Wednesday was the annual speech from the throne. One of the largest surprises to come out of this was a promise to "examine the original gender-neutral English wording of the national anthem." According to Yahoo Canada, "Andrew MacDougall did confirm they are referring to an examination of the phrase "in all thy sons command."
Though the suggestion did receive support from the opposition, it was not without qualification:
"Anything that makes a national anthem more gender sensitive is a good thing," said Liberal Leader Michael Ignatieff.
"But I mean no disrespect for those who feel strongly on this issue but for heaven's sake, we've got some very important challenges and every time the government is asked to do something real, it does something symbolic."
NDP MP Irene Mathyssen said she's been advocating the change for a long time.
"I find it interesting though that they're caught up in this concern about language and they're forgetting absolutely that equality is dependent on a whole number of other things that are missing from this throne speech," said Mathyssen, noting there is no mention of a commitment to affordable housing or child care in the Conservative blueprint.
"It's lovely to have words but this is a government of words. I want to see some actions."
Liberal MP Judy Sgro said she has never been bothered by the lyric and accused the Conservatives of diversionary tactics.
"I think they look at all kinds of diversions to get people thinking and talking about other things rather than the $56 billion deficit and the unemployed and all the other issues we should be talking about," said Sgro.
Diversionary tactic or not, there can be no denying that the words “in all thy sons command” are not gender neutral. They are in fact indicative of our belief in the gender binary and a social desire to privilege masculinity. That the suggestion comes from the conservative government does not make the wording somehow less problematic.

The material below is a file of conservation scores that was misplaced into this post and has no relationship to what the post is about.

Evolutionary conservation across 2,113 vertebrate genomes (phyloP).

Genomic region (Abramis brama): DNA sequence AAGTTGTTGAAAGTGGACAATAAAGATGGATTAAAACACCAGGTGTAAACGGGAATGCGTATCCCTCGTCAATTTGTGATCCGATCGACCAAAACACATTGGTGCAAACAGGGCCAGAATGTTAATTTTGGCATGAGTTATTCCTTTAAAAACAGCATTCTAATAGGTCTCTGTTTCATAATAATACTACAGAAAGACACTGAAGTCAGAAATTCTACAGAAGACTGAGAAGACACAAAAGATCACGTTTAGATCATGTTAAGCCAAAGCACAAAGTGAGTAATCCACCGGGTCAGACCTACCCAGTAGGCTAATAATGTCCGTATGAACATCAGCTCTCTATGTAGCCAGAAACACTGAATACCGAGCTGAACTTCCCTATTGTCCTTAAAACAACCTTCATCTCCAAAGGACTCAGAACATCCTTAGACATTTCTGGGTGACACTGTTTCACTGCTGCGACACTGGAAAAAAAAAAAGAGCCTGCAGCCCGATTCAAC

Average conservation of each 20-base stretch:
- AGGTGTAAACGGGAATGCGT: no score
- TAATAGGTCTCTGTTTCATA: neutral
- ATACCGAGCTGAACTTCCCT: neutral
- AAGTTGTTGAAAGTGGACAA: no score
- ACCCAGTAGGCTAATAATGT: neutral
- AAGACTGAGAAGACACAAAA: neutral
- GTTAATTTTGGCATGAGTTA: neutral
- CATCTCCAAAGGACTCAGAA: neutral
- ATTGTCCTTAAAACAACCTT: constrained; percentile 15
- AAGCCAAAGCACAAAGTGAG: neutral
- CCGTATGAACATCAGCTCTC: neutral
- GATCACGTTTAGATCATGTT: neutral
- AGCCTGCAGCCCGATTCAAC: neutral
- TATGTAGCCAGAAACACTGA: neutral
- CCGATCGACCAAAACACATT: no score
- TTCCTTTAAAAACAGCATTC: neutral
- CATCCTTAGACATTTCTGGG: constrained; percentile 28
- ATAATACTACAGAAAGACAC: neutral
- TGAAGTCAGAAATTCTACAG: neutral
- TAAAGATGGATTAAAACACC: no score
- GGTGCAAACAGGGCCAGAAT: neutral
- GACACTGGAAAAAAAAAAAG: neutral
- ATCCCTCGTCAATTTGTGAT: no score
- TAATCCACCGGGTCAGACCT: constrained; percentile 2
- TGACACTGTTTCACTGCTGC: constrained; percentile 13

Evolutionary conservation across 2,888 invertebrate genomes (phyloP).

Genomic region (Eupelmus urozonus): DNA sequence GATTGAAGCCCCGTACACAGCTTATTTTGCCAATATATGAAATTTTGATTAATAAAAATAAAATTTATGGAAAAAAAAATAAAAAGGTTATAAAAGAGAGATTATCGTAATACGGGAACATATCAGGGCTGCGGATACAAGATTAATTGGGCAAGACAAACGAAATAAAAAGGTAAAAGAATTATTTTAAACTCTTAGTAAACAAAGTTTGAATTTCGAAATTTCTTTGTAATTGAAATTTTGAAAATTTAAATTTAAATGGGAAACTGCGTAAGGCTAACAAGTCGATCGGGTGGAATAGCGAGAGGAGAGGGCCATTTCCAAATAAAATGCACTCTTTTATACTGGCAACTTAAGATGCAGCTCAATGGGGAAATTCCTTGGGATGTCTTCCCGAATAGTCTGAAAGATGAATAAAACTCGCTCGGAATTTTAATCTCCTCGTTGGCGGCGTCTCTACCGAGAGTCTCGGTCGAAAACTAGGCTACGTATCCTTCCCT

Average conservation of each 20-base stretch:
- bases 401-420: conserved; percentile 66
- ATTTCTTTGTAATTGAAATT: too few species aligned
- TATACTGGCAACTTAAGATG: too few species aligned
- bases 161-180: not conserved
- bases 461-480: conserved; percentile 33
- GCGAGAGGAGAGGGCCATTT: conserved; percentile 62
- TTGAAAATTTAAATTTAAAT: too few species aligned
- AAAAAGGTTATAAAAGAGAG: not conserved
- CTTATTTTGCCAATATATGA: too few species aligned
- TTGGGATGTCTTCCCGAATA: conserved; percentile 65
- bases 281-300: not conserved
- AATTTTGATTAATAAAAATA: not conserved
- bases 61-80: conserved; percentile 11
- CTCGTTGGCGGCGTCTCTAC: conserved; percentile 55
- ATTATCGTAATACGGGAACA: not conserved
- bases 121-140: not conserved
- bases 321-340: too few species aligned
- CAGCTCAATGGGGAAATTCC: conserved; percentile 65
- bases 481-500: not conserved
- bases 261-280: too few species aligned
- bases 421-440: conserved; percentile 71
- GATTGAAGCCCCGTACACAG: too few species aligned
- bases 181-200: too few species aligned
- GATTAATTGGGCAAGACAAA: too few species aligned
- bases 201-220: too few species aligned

The fact that these words exist in our national anthem is proof of the ways in which sexism is systemic. Changing the national anthem will not reduce the degree that men continue to live with undeserved privilege, nor will it eliminate our modernist belief that gender should be divided into a binary rather than a both/and construction. Does this mean that we should abandon the effort to change because it will not bring a sweeping change to the ways in which certain bodies continue to be discriminated against?
The Harper government has never sought to address systemic inequality and has in fact offered band-aid solutions to many of Canada’s issues. Instead of following through with a national daycare program, each family now receives 100 dollars a month of taxable income to offset daycare expenses until the child is six. Child poverty continues to be an issue because parents are poor and access to affordable housing continues to diminish.
The suggestion is indeed a nice symbolic change; however, unless it is followed by other initiatives to reduce inequality between men and women, as well as eliminate the discrimination faced by those who are non gender conforming, this will amount to simple window dressing. If the Harper government had a history of caring about marginalized bodies, it would be much easier to look at this suggestion as being indicative of a real desire to make change. The change in the anthem would be a wonderful thing, but it should be accompanied by real policy initiatives that make the proposed new lyrics have real meaning.